Brazel case reaches The Supreme Court Jump to main content

Brazel case reaches The Supreme Court

Today (Tuesday) the UK’s highest court, the Supreme Court will hear the case of Harpur Trust v Brazel - a landmark case on holiday pay. The case will impact not only on the holiday pay of music teachers, but also on holiday pay rights for thousands of others who work term-time only, such as school catering staff and playground assistants.

ISM member Lesley Brazel is employed as a part-time music teacher in an independent school operated by The Harpur Trust. Like many other music teachers, her hours fluctuate depending on how many pupils require lessons, and she is only paid for hours worked.

An ISM survey of music teachers showed that 75% of respondents were undertaking unpaid duties outside of term time.

Mrs Brazel’s employer worked out her holiday pay entitlement based only on her term-time teaching hours. They did this on the basis that Mrs Brazel is not contracted to teach music lessons to pupils in school holidays.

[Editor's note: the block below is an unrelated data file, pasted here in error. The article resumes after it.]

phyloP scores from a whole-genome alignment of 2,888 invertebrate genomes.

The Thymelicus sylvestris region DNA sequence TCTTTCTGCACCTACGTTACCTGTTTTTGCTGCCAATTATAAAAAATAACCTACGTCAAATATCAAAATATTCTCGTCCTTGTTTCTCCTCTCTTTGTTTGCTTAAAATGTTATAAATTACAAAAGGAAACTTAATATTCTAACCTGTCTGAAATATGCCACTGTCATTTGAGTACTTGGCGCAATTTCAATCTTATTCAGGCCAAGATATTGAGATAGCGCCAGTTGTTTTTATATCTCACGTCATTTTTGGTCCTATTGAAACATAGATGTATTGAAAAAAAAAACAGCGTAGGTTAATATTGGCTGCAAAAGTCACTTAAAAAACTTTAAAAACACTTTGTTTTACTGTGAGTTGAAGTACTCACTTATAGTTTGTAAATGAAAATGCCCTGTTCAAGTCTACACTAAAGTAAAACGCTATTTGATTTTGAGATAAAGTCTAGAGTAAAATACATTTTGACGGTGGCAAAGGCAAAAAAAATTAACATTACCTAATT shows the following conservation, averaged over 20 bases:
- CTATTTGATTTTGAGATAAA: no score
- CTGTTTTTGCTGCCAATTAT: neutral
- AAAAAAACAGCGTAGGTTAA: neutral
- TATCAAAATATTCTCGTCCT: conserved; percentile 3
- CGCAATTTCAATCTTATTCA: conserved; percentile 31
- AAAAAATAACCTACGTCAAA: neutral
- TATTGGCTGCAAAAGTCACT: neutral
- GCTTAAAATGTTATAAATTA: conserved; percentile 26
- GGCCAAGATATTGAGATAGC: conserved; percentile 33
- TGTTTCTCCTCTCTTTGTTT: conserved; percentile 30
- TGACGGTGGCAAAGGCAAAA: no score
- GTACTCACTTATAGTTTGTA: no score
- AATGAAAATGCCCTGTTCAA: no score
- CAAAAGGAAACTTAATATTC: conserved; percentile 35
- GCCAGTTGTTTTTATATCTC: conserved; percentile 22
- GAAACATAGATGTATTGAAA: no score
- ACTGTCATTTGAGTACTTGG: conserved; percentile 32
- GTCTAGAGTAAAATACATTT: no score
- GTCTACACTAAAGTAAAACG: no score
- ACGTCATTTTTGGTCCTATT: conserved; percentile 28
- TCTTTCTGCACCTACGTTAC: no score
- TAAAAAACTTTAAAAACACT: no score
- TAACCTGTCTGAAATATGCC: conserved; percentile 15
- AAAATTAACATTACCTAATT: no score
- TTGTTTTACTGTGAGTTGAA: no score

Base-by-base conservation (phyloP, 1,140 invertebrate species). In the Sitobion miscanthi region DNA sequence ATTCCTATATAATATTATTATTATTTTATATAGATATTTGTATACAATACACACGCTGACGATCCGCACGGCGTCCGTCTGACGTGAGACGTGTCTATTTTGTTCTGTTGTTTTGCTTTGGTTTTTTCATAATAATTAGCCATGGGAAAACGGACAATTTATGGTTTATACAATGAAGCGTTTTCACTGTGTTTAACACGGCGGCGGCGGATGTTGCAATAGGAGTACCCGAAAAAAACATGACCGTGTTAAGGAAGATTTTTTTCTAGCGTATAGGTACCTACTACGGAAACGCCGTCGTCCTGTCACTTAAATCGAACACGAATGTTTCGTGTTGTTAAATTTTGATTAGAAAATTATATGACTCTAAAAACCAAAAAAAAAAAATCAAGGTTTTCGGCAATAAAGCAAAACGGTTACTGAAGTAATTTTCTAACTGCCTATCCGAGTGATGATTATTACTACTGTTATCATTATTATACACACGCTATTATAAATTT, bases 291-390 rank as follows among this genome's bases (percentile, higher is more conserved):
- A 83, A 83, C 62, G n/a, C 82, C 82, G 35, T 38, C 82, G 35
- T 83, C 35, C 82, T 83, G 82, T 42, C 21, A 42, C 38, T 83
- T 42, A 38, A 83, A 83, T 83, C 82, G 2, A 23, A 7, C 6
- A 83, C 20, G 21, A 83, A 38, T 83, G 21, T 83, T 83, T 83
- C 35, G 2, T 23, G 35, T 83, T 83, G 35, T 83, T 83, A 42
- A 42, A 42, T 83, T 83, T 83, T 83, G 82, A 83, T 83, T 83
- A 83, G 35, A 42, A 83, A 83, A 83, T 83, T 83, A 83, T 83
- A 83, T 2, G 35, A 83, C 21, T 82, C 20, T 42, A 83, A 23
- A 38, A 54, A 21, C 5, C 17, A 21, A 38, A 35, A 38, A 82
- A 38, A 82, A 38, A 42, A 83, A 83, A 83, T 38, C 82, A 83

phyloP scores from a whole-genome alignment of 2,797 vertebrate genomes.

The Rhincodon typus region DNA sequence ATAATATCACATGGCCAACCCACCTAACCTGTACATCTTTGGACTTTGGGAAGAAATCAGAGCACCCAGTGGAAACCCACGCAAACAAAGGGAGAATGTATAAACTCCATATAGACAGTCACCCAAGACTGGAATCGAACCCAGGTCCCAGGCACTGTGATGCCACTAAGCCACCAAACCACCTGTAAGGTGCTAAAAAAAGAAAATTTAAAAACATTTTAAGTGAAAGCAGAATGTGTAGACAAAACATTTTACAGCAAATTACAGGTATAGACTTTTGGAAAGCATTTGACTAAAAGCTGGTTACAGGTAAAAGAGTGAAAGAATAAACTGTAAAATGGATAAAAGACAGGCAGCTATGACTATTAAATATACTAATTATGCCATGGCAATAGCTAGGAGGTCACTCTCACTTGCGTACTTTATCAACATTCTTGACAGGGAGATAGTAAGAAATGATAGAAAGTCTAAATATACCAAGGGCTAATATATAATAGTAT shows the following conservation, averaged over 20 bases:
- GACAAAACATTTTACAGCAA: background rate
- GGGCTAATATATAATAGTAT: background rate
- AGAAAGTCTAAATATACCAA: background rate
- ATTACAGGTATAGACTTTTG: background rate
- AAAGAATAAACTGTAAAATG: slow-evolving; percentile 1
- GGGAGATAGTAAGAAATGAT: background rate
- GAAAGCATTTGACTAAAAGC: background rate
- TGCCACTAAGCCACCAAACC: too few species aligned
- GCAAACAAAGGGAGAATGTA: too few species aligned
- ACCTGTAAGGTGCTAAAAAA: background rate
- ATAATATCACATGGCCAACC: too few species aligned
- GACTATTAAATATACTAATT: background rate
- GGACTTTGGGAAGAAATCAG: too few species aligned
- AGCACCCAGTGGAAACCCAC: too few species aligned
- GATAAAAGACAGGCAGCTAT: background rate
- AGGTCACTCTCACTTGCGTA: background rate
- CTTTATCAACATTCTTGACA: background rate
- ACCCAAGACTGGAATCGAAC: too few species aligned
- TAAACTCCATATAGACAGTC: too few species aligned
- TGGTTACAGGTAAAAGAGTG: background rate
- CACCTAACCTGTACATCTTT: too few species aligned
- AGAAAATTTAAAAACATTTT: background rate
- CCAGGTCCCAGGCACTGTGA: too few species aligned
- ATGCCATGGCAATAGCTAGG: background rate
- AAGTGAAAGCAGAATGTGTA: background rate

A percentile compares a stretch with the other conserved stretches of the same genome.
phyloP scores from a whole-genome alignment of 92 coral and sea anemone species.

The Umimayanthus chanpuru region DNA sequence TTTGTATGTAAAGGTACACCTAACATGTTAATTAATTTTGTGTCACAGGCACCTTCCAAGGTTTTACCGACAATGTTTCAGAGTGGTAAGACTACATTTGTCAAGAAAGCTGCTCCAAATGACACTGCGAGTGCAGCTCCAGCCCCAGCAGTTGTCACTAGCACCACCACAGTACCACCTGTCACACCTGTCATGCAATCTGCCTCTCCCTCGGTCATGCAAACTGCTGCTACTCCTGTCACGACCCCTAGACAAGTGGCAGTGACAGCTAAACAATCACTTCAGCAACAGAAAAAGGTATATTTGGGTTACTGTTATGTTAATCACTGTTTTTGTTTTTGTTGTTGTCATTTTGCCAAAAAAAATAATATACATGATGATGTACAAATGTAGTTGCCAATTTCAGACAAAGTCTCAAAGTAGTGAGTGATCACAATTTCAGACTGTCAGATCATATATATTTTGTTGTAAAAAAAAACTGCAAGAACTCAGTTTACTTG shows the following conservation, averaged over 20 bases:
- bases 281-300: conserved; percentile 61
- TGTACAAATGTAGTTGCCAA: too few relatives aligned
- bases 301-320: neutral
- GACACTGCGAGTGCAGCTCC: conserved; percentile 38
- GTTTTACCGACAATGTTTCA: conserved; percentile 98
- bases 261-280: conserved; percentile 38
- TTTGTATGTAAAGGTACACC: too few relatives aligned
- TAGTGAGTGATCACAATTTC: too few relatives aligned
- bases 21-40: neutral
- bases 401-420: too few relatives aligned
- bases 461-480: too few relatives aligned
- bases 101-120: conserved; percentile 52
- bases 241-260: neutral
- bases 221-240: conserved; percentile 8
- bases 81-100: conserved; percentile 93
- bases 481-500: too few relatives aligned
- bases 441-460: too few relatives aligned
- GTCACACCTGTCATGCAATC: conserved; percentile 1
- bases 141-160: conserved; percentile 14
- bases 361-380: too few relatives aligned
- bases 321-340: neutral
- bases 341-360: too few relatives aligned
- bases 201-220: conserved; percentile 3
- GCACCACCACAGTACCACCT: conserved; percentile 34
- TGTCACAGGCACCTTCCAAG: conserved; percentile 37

The ISM has always maintained that there is no legal basis for reducing our members’ annual holiday entitlement in this way. Instead, this should be calculated in the same way as for any other worker - by taking a week’s pay and multiplying it by 5.6.

Mrs Brazel first approached the ISM for support with this issue eight years ago (in 2013), when the ISM’s legal team helped her bring an internal grievance. When that grievance was dismissed, an employment tribunal claim followed, and in 2019, the case reached the Court of Appeal where the judges agreed with the ISM’s interpretation of the law.

The case has now reached the Supreme Court, where a final decision will be made. A positive verdict will have ramifications for thousands of employees working in schools and across the economy.

ISM Chief Executive Deborah Annetts said, ‘We’re privileged to have supported Mrs Brazel throughout her case. The ISM prides itself on doing its upmost to support our members and we hope that the Supreme Court will see the merits of Mrs Brazel’s case.

Their judgment could have an enormous impact on the holiday pay of music teachers and hundreds of thousands of others who work part-time or irregular hours.

The crux of this case is about fairness. Music teachers are routinely expected to carry out many hours of extra unpaid work - during term-time and in the holidays - going way beyond the hours that are spent delivering each music lesson. They should have the same minimum entitlement of 5.6 weeks’ annual paid holiday as everybody else.’